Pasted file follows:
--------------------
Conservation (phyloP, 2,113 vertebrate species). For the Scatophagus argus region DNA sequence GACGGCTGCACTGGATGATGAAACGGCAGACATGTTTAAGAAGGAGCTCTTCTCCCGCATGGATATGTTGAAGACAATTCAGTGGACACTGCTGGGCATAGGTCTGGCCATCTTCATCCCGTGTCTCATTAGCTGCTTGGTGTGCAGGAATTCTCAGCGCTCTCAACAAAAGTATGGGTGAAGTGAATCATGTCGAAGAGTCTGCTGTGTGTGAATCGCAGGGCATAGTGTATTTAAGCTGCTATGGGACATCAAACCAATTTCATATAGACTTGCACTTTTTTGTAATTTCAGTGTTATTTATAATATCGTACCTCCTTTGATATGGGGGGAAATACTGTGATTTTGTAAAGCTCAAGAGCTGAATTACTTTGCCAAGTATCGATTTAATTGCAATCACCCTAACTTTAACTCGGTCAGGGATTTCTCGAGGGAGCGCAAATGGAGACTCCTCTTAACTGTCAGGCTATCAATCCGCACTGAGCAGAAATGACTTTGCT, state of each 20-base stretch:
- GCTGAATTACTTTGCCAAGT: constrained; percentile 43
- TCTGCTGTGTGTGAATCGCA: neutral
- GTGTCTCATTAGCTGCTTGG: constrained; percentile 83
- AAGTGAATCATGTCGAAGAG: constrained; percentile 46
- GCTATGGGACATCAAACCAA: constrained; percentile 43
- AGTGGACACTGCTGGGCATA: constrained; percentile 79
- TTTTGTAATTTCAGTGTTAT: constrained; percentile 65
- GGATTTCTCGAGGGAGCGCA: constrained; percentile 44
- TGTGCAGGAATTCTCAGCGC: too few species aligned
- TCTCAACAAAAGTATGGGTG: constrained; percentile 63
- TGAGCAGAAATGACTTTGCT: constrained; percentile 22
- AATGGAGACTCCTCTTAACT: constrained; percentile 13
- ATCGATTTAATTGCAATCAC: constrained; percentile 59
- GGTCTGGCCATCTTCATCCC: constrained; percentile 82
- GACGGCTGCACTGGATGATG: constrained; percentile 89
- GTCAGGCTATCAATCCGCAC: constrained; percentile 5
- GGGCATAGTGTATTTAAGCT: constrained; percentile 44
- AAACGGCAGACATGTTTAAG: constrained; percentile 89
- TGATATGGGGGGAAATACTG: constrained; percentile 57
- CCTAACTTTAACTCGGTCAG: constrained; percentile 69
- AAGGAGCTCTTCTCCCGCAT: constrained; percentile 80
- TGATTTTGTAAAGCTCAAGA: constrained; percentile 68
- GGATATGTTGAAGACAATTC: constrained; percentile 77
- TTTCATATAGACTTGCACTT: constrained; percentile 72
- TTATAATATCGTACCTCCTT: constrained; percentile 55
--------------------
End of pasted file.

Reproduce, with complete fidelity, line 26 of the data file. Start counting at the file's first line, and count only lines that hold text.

- TTATAATATCGTACCTCCTT: constrained; percentile 55